Alice Bell has written a couple of provocative posts on science communication at the Guardian and on her own blog recently.
The spark is what the current science minister sees as the salvation of the sciences. Space and dinosaurs. A lot of people have agreed with him. Space and dinosaurs certainly work for me, but Alice Bell has been trying to point out that they clearly haven’t been working for everyone. Not everyone wants to listen though because the self-selecting sample of people who are already scientists have personal experience that current strategies worked for them. If there is an intention to expand the number of children moving into science then at some point you will have to tackle the children who don’t see the attraction of science. If you want to examine why people with no interest in science aren’t following science careers, then at some point scientists have to accept that personal experience is not enough.
The debate reminds me Van Houtan and Pimm’s work on engaging evangelical Christians with ecology: The Various Christian Ethics of Species Conservation [PDF]. Usually the topic of science and religion produces at least as much heat as light. Van Houtan and Pimm talk about the problem of seeing the other as a black box and ignoring important social and cultural variations in your target audience. If you want to communicate you have to make sense to the audiences in those groups. Talking to a perceived audience that your listeners don’t recognise won’t have any resonance.
This is why even though you have personal experience of being a child, even this is not enough. You were a child of a past generation. Things have changed and children’s culture has changed with it. It’s not just a matter of sitting in a class to see what’s happening with the kids. This is partly because adults set the agenda in the classroom, and media. It’s also a fact that observing as an adult is going to change the result.
If you’re not allowed to watch or ask then how do you find out what it is that matters to children? Bell points to I’m a Scientist; Get me out of here! Here scientists of various types are quizzed by children. The questions there cover what’s on their mind. It’s not that there are no dinosaurs or astronomical questions, it’s that the questions are far wider in interest than Willetts allows for. It’s possible that children are simply more interested in a wider range of sciences than some of the people charged with the task of enthusing them. It’s also likely that you have to engage multiple audiences. There is a Space and Dino audience. There are also human biology audiences and ecological audiences. Telling children in these audiences that science is cool because it has dinosaurs is a subtle way of saying: “If you’re interested in cute furry animals then science isn’t really for you. We don’t think kittens, human cells or stuff like that are that interesting.”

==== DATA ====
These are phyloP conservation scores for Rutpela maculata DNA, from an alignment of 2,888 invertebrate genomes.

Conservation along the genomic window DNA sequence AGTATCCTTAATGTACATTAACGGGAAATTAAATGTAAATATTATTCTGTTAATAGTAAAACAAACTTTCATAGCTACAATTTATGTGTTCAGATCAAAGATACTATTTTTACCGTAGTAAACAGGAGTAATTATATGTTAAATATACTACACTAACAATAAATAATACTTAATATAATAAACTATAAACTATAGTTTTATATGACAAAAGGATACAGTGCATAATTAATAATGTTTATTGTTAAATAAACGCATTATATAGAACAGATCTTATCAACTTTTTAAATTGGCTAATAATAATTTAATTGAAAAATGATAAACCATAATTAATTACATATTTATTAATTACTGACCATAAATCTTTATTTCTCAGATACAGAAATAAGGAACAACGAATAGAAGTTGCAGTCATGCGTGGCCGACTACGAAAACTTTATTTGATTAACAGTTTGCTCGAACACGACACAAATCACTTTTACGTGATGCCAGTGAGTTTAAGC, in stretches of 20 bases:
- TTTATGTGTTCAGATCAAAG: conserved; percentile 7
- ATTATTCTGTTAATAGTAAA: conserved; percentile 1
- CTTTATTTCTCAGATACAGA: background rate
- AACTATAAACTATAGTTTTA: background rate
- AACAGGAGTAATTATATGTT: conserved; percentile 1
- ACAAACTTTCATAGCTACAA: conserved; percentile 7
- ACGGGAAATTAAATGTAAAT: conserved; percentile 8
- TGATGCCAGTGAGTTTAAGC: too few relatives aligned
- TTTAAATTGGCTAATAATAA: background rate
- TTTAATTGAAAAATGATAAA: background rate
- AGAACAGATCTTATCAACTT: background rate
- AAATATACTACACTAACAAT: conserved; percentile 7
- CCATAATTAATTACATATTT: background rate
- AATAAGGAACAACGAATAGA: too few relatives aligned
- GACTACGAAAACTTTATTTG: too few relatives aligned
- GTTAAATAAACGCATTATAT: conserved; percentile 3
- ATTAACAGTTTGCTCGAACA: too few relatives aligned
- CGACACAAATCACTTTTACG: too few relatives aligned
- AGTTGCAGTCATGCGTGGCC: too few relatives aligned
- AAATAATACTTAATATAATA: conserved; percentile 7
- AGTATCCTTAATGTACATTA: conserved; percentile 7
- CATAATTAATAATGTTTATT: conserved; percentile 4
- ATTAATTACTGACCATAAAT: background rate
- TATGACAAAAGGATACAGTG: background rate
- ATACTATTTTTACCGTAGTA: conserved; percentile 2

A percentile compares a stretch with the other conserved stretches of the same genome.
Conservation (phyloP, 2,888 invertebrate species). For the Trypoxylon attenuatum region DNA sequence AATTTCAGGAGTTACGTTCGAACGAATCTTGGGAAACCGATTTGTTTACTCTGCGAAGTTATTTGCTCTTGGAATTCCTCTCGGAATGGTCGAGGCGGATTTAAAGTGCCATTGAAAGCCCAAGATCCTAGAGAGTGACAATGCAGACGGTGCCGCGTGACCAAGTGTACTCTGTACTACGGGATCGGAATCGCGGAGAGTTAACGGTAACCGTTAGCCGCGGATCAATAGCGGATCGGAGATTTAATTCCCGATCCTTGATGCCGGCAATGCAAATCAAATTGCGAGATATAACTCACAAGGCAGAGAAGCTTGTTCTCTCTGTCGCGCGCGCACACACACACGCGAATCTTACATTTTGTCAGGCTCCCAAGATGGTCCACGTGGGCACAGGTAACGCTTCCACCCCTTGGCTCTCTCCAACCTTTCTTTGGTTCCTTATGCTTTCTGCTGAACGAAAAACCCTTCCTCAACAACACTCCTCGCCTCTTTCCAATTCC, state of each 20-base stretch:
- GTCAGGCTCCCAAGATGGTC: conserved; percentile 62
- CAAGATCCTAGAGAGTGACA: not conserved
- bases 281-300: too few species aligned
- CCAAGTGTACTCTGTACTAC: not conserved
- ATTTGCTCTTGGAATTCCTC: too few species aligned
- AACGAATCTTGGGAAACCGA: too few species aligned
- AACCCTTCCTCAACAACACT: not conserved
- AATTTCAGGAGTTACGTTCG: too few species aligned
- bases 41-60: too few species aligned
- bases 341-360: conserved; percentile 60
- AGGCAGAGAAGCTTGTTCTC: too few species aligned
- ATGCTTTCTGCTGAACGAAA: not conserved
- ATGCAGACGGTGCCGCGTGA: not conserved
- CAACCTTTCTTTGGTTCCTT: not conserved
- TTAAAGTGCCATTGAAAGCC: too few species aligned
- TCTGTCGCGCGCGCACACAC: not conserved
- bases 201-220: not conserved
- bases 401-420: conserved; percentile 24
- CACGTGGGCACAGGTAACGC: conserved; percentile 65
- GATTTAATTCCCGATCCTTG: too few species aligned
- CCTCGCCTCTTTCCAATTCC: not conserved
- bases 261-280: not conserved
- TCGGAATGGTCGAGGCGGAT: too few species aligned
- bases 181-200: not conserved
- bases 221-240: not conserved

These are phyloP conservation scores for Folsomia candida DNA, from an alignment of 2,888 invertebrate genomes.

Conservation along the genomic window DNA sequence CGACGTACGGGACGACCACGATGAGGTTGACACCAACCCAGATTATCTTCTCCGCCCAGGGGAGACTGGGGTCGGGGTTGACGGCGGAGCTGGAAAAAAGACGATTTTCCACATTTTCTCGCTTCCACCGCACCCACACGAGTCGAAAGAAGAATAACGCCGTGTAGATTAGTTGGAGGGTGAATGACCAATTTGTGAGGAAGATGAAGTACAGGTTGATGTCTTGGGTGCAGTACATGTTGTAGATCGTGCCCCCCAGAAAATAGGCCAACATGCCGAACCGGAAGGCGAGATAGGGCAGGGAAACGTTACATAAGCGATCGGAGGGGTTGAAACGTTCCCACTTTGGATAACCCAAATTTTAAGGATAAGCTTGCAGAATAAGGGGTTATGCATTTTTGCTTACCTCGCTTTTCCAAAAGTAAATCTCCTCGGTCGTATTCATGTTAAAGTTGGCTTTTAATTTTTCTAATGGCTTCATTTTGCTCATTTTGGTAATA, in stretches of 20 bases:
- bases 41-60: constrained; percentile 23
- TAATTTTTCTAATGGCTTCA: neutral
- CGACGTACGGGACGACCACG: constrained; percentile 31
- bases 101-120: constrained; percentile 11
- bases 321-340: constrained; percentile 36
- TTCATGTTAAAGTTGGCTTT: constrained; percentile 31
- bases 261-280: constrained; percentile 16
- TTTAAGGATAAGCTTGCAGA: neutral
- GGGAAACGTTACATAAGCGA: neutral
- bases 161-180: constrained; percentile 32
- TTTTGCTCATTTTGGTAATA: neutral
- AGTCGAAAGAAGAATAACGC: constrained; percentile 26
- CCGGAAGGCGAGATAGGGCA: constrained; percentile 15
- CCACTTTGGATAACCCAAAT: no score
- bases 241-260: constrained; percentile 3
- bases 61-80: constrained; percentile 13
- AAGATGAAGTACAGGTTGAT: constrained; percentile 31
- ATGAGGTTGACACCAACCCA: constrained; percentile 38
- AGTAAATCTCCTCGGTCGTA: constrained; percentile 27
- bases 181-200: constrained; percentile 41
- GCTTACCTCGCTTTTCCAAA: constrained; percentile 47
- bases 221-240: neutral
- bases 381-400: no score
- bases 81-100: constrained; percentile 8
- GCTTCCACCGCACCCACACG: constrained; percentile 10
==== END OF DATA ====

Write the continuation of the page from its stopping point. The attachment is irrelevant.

What I see here is a place where Botany can make a difference. Alice Bell is clear, a recurring theme is that the Life Sciences are supplanting the Physical Sciences as sources of inspiration. It no news to botanists that Botany is relevant to all sort of fields like ecology, climate change and genetic engineering. To an audience that only sees plants, briefly, as something a Diplodocus eats it is news and it’s exciting. In a classroom dominated by health and science, it’s also potentially a science where kids can do their own hands-on experiments.
Reading the posts I’m also reminded of a (probably apocryphal) news story. A prison had received a damning evaluation. It was emphatically unfit for purpose. The governor hauled on to television, agreed with every single point made. “I absolutely agree that the prison is a disgrace. It is clear that our performance is unacceptable. That’s why I commissioned a complete analysis of our procedures and I’m pleased to announce the result. It seems the problem is we have the wrong sort of prisoners.” I recommend reading her posts, but also the comments too. Despite the falling numbers of students taking sciences some people are convinced that because dinosaurs and space worked for them there’s nothing wrong with current strategies.
Is it helpful to conclude that the reason science recruitment is falling is because we have the wrong type of student?
Image credit: Nick D. Kim at strange-matter.net.